There's a light on the the landing outside my back door (second floor
of a three-flat) which is useful for lighting the steps when I come
home in the dark. Since I must turn the light on before I leave so
that it will be on when I return, I would like to save electricity by
replacing the incandescent bulb with a screw-in fluorescent tube. I
wonder whether those tubes are safe and effective to use at very low
temperatures. I live in Chicago, where the annual low temperature is
typically -15 to -20° Fahrenheit.
Most of the CFs I see available today are rated for cold weather. Look
on the packing and some will indicate either a general note that they will
work in cold conditions or will list a minimum temperature.
"Temperature Effects on Performance
The ambient temperature around a CF lamp can have a significant effect
on light output and lamp efficacy. The temperature of the coldest spot
on the surface of the lamp is where mercury vapour will condense to
liquid form, and this temperature (the "minimum lamp wall temperature")
controls the vapour pressure inside the lamp. The optimum lamp wall
temperature for CF lamps is generally l00°F (38°C). At temperatures
below the optimum, mercury vapour will condense at the cold spot,
reducing the number of mercury atoms available to emit UV radiation:
light output drops. At temperatures above the optimum, an excess of
mercury vapour is present, absorbing the UV radiation before it can
reach the phosphors: light output also drops.
Low temperatures pose the greatest problems for CF lamps. Not all
compact fluorescent systems are equally susceptible to low-temperature
problems, but in general, as temperature drops, so does light output
and efficacy. At very low temperatures (below 32°F or 0°C), lamp
output can decline to one-third the rated value or less. It is
important to note that some CF lamps will have to warm up a while
before producing sufficient light under cold conditions, some may take
several minutes to ignite, and some won't start at all.
For cold applications (either indoors or out), choose CF lamps and
ballasts designed specifically for low-temperature operation. These
lamps are usually equipped with electronic ballasts and can be enclosed
in globes or recesses to prevent wind chill of the lamp. Even with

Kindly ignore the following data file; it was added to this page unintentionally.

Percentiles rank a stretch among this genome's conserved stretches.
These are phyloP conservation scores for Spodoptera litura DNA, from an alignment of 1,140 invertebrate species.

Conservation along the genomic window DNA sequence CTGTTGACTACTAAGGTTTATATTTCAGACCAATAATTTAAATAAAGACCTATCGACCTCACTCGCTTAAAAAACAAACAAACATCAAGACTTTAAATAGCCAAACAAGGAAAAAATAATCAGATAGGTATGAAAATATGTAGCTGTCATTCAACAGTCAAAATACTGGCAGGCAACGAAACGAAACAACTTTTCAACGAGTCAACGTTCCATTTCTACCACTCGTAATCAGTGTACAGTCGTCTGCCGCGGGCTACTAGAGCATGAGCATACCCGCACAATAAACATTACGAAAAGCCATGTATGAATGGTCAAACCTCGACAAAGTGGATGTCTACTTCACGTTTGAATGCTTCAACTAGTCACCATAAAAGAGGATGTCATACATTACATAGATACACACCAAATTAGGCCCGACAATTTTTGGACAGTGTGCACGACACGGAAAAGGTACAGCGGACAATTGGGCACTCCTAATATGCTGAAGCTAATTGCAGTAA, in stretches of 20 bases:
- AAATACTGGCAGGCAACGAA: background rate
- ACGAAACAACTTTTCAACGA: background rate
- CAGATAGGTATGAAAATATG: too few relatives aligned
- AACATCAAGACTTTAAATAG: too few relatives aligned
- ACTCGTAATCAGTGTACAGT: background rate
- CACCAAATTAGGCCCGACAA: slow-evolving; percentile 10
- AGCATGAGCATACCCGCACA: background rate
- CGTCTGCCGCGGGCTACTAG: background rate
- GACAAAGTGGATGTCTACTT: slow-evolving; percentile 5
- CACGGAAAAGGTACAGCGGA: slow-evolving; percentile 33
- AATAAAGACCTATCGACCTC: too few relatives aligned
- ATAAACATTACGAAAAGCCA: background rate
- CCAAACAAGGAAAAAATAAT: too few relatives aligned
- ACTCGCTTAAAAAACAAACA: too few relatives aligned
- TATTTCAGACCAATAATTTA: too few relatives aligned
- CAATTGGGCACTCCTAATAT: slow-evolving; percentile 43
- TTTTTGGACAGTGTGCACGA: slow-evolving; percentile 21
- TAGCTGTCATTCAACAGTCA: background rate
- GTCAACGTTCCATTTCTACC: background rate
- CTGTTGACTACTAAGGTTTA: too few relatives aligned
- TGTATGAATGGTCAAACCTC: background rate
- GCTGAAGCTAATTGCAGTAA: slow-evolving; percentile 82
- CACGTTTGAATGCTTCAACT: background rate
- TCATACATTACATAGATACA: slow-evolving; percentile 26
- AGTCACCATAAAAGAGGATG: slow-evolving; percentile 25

these precautions, it should not be assumed that the lamp will operate
at the same efficiency and produce the same amount of light as it would
under more hospitable weather conditions."
at this website: http://irc.nrc-cnrc.gc.ca/pubs/cp/lig3_e.html
sounds like incandescent might be a better choice, though if you're
worried about electricity consumption, you could look into retrofitting
a motion sensor so it only turns on when you come home and walk within
the sensing range (leave it switched so you can turn it off while home
and avoid it going on and off all night from cats or dogs or whatever
setting it off). I believe there even exist motion sensor adapters
that just screw into the socket and the bulb would then screw into the
adapter. No wiring, no other changes - just make sure it's rated for
I have done this for years, in new england,and they work, dimmer when
cold, really dim at startup. Probably shorter life, although I had a
flood type cf that is still alive after 5 or 6 years of use. just
replaced my current porch light after IIRC 3 years, but it might be
unrelated. Some of my 12-14 year old cfs are still alive
I any mildly enclosed fixture they will make enough heat to function.
Out in the breeze you might want to use one of the ones with a little
globe over it
hey a 60 watt light bulb on 9 extra hours every work day[60*9*250] is
135 kW of electricity a year,or 108 more than a 12 w cf, so it would
seem to payoff, at my business rate, 19 bucks a year.....
I use CF bulbs on my light fixtures outdoors. I live in SE MI. On
really cold days, sometimes it takes a few seconds for the lamps to